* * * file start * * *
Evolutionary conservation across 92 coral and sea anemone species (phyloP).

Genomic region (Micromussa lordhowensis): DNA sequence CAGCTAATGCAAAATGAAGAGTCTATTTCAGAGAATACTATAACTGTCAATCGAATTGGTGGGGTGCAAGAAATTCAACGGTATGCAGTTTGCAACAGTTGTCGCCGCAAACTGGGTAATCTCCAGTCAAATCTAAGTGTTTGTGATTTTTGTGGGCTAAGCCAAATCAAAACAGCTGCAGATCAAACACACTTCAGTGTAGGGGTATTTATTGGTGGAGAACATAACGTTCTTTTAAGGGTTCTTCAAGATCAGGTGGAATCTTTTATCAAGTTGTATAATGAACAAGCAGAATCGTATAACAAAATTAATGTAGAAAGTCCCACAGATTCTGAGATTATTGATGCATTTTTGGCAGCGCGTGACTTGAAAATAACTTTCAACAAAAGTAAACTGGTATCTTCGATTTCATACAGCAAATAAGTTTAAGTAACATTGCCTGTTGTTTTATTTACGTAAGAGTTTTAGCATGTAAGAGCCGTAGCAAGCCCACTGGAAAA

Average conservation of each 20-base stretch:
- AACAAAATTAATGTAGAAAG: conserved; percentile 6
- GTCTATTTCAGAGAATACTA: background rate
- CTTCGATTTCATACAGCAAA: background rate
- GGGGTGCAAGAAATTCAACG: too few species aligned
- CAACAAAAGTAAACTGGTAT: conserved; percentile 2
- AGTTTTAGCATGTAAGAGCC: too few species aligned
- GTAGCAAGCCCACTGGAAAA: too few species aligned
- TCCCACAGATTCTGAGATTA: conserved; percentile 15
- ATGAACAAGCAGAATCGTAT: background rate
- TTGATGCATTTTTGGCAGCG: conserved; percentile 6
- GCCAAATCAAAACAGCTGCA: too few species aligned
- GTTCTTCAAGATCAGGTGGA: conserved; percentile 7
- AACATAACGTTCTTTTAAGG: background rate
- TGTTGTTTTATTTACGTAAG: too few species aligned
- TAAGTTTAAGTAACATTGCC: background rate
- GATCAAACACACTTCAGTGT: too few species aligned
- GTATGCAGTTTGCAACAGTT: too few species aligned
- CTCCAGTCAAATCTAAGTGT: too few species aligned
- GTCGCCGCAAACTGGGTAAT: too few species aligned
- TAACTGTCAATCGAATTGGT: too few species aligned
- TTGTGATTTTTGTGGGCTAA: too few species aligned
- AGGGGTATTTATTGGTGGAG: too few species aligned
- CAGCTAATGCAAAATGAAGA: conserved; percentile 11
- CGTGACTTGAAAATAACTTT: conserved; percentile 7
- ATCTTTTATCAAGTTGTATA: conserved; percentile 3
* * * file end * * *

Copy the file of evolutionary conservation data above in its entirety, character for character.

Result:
Evolutionary conservation across 92 coral and sea anemone species (phyloP).

Genomic region (Micromussa lordhowensis): DNA sequence CAGCTAATGCAAAATGAAGAGTCTATTTCAGAGAATACTATAACTGTCAATCGAATTGGTGGGGTGCAAGAAATTCAACGGTATGCAGTTTGCAACAGTTGTCGCCGCAAACTGGGTAATCTCCAGTCAAATCTAAGTGTTTGTGATTTTTGTGGGCTAAGCCAAATCAAAACAGCTGCAGATCAAACACACTTCAGTGTAGGGGTATTTATTGGTGGAGAACATAACGTTCTTTTAAGGGTTCTTCAAGATCAGGTGGAATCTTTTATCAAGTTGTATAATGAACAAGCAGAATCGTATAACAAAATTAATGTAGAAAGTCCCACAGATTCTGAGATTATTGATGCATTTTTGGCAGCGCGTGACTTGAAAATAACTTTCAACAAAAGTAAACTGGTATCTTCGATTTCATACAGCAAATAAGTTTAAGTAACATTGCCTGTTGTTTTATTTACGTAAGAGTTTTAGCATGTAAGAGCCGTAGCAAGCCCACTGGAAAA

Average conservation of each 20-base stretch:
- AACAAAATTAATGTAGAAAG: conserved; percentile 6
- GTCTATTTCAGAGAATACTA: background rate
- CTTCGATTTCATACAGCAAA: background rate
- GGGGTGCAAGAAATTCAACG: too few species aligned
- CAACAAAAGTAAACTGGTAT: conserved; percentile 2
- AGTTTTAGCATGTAAGAGCC: too few species aligned
- GTAGCAAGCCCACTGGAAAA: too few species aligned
- TCCCACAGATTCTGAGATTA: conserved; percentile 15
- ATGAACAAGCAGAATCGTAT: background rate
- TTGATGCATTTTTGGCAGCG: conserved; percentile 6
- GCCAAATCAAAACAGCTGCA: too few species aligned
- GTTCTTCAAGATCAGGTGGA: conserved; percentile 7
- AACATAACGTTCTTTTAAGG: background rate
- TGTTGTTTTATTTACGTAAG: too few species aligned
- TAAGTTTAAGTAACATTGCC: background rate
- GATCAAACACACTTCAGTGT: too few species aligned
- GTATGCAGTTTGCAACAGTT: too few species aligned
- CTCCAGTCAAATCTAAGTGT: too few species aligned
- GTCGCCGCAAACTGGGTAAT: too few species aligned
- TAACTGTCAATCGAATTGGT: too few species aligned
- TTGTGATTTTTGTGGGCTAA: too few species aligned
- AGGGGTATTTATTGGTGGAG: too few species aligned
- CAGCTAATGCAAAATGAAGA: conserved; percentile 11
- CGTGACTTGAAAATAACTTT: conserved; percentile 7
- ATCTTTTATCAAGTTGTATA: conserved; percentile 3